Printable services for those unable to attend St C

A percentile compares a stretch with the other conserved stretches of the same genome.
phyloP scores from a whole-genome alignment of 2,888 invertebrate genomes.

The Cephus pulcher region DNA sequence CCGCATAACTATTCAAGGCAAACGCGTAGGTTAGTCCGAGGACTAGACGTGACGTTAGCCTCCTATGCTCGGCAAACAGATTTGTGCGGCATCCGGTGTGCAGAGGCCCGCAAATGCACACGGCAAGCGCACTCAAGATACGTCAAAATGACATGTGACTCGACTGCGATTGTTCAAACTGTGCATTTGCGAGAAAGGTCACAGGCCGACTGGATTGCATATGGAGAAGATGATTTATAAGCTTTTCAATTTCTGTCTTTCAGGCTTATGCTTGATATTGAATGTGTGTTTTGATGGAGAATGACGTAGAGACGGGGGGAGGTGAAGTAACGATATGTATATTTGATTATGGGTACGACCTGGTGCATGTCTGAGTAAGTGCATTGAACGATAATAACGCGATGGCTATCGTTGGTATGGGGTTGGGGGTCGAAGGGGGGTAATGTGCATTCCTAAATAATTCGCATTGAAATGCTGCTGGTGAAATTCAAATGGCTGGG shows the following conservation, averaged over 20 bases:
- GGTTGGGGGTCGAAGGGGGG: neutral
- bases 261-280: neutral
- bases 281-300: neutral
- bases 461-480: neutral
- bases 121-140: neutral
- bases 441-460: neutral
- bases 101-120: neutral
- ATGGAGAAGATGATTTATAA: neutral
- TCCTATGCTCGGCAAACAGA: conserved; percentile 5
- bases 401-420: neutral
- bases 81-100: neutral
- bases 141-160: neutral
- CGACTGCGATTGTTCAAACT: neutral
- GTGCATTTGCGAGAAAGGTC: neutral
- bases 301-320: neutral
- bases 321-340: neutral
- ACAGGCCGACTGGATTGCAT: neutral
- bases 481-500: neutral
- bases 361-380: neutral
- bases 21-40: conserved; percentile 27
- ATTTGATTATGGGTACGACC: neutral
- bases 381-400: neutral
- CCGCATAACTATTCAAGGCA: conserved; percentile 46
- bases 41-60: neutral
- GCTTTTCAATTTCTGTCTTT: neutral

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Printable services for those unable to attend St C